Oesteopathy:knowing your horse's body inside and out
Become familiar with your animal's health to be able to act on, and stop, injuries occurring
Published 30/08/2011 | 05:00
As with any athlete, horses can pick up injuries, but unlike human athletes, they cannot simply tell us where the pain is. Our job is to be familiar enough with our animals that when something goes out of kilter, we pick up on it quickly and treat the problem as early as possible. By doing so, we can reduce both the time and expense required to bring our horses back to full health.
Meath-based osteopath Samantha Sherrington believes that horse owners need to make a habit of observing their own horses to become familiar with what is normal and what is abnormal for each horse.
"Ideally, you should get someone else to walk and trot your horse up in front of you regularly so that you can pick up on any changes," she says. "Irish horses are very stoic and they will sometimes keep going regardless of being injured, so we need to pick up on any problems early on."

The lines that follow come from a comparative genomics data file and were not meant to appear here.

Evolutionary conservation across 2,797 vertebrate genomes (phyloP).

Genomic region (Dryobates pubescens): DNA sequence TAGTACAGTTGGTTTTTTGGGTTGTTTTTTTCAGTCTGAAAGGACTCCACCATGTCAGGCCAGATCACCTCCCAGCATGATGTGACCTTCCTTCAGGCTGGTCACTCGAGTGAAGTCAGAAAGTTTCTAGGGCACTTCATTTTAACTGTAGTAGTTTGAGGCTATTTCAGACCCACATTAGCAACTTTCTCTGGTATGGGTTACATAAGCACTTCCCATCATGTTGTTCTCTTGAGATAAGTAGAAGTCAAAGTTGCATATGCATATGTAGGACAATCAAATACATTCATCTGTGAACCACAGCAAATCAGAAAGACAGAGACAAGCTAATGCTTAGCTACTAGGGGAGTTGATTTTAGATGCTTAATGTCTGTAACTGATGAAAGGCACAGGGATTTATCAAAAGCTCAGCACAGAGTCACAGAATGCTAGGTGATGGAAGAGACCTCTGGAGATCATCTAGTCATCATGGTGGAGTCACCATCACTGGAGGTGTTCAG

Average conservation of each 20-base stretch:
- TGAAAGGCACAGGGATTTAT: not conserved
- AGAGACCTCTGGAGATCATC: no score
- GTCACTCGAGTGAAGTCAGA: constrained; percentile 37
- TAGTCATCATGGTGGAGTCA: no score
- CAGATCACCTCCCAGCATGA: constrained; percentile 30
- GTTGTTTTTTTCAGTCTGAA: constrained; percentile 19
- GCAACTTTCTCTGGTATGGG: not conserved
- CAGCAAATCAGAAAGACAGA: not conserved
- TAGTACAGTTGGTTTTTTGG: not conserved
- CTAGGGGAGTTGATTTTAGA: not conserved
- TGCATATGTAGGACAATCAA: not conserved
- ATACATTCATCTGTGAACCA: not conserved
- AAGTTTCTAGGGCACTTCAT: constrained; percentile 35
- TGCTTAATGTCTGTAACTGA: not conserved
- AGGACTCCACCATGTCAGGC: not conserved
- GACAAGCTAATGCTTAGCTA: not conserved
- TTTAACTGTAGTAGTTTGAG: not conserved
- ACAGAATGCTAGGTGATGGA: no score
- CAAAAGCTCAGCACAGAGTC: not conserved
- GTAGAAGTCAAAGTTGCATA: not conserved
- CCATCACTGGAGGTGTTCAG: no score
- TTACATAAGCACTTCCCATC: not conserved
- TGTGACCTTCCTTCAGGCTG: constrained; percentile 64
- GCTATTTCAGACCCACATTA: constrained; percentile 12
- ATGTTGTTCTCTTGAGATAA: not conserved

Sam, from Australia, initially trained as an osteopath for humans before embarking on a specialist two-year animal chiropractic course in Melbourne. The course is only open to fully trained and registered osteopaths, chiropractors and veterinarians, ensuring that the graduates have a solid understanding and skill in manual therapy but also a sound understanding of the broader veterinary issues which may affect the health of your animal.
So what is osteopathy? Dating back to 1874, osteopathy is a non-invasive therapy that is used to detect and address movement disorders, with the intention of treating the cause rather than just masking the symptom. It uses manipulation of the muscles and joints to maintain health and minimise injury by addressing mild problems before they become major.
In Sam's practice, a routine call out to an injured horse involves assessing the horse's entire body by feel and then working on individual muscles and joints to relieve the problem. Following the initial treatment, the owner is given a stretching routine specific to his or her horse that can be used until Sam's next visit.
She says the type of injuries that osteopathy can help to treat include:
•Unexplained lameness, back soreness, head tossing or poll-shyness.